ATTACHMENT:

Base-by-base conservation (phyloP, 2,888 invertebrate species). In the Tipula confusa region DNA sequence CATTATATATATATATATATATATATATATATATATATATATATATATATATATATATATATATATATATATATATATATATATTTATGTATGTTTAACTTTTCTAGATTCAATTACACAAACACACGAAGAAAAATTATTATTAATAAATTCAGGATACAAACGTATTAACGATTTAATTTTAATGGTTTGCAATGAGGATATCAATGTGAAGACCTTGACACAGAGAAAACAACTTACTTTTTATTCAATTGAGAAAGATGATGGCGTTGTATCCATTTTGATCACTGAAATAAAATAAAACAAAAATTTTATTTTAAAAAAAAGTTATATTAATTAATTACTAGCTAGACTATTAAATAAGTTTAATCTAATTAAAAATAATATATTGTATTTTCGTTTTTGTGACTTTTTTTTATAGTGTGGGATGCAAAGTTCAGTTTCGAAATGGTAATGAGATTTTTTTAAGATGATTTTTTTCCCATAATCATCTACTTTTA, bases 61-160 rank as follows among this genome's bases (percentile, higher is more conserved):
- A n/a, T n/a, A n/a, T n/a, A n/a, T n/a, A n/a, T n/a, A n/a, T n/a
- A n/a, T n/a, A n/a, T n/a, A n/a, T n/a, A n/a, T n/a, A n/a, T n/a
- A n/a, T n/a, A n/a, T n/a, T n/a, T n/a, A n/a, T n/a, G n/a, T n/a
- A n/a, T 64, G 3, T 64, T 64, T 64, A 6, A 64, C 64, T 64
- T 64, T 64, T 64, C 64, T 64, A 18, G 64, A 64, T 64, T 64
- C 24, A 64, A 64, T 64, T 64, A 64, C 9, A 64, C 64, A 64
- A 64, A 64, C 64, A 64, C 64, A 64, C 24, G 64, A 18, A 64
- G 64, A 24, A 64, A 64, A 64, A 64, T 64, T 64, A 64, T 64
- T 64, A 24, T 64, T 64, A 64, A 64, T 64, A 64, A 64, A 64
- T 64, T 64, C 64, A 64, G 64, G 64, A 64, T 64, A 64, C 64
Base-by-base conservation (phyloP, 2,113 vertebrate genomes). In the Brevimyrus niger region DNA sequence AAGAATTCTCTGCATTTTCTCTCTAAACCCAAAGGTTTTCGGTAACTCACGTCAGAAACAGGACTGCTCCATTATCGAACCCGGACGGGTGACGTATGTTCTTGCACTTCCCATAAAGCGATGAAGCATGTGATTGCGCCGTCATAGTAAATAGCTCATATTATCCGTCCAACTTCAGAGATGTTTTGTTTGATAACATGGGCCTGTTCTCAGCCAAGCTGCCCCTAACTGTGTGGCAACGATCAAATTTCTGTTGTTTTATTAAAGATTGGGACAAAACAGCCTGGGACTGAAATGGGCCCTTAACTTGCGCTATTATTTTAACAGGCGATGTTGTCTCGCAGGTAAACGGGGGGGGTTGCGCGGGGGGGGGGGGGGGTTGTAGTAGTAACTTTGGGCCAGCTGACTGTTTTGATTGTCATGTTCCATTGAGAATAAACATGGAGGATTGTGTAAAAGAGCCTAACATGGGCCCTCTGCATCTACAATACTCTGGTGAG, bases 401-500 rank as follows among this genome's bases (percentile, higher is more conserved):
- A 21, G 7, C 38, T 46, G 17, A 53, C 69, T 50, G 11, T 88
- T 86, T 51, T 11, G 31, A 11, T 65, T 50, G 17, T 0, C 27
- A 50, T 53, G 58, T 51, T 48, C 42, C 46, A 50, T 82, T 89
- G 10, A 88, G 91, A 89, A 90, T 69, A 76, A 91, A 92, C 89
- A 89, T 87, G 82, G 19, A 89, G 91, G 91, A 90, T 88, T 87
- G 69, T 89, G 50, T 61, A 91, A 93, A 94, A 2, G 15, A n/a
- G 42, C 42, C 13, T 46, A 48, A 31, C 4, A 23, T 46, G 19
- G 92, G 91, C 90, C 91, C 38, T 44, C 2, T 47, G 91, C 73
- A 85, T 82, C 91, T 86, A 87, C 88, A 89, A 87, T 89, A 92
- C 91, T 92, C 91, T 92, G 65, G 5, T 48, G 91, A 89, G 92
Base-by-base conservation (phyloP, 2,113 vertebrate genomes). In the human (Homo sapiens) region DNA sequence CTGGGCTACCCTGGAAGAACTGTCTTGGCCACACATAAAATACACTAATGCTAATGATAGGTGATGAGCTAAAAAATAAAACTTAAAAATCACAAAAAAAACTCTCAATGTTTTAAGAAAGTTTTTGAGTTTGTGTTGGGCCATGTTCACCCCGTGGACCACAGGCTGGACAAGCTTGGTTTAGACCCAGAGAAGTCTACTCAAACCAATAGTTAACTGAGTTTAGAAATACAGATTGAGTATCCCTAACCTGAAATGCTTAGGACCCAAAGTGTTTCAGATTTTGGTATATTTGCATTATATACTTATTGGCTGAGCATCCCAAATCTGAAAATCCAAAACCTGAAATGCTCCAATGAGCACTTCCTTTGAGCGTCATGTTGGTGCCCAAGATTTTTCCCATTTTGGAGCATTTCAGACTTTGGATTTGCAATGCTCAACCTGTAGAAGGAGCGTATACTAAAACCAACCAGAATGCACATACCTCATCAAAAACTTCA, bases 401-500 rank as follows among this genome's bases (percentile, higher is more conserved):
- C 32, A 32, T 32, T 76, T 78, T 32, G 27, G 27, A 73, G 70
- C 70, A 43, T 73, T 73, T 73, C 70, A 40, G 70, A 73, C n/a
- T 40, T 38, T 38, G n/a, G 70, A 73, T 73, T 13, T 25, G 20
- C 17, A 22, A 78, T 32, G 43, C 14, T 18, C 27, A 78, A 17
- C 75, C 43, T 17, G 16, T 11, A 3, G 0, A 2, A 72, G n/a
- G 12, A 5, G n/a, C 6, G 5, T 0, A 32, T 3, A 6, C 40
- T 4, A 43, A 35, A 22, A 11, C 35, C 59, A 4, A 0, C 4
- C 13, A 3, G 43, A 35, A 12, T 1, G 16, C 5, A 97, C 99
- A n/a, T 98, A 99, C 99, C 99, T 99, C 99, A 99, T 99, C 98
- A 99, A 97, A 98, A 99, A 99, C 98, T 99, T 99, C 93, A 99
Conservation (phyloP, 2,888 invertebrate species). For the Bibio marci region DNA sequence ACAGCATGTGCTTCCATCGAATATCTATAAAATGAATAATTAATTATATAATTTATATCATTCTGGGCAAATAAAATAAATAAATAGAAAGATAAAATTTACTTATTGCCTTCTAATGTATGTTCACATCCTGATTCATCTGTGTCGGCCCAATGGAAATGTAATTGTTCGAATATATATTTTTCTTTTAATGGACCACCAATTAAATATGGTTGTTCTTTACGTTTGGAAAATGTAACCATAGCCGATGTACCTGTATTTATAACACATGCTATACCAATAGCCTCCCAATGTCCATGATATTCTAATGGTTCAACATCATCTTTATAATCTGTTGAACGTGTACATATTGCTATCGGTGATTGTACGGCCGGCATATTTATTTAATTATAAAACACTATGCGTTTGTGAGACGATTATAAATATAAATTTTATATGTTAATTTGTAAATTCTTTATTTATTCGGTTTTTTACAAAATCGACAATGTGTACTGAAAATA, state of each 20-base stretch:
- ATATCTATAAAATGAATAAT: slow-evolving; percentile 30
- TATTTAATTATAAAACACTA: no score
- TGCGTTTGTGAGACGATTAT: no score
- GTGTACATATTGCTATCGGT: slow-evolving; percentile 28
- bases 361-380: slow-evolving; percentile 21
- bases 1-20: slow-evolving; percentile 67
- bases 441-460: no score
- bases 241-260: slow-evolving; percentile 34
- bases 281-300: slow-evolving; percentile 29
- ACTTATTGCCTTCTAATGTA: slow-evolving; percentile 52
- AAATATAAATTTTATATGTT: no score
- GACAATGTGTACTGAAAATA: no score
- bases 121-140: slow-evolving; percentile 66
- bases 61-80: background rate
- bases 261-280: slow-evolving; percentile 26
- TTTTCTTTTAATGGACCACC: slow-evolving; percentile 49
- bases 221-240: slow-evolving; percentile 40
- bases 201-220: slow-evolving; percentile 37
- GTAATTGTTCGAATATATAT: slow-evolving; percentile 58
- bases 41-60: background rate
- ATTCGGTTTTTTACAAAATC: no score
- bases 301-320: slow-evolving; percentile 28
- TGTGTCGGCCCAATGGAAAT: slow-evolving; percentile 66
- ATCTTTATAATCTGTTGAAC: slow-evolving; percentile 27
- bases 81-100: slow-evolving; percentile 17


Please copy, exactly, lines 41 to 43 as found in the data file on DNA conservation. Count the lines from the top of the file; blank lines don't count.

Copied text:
- bases 441-460: no score
- bases 241-260: slow-evolving; percentile 34
- bases 281-300: slow-evolving; percentile 29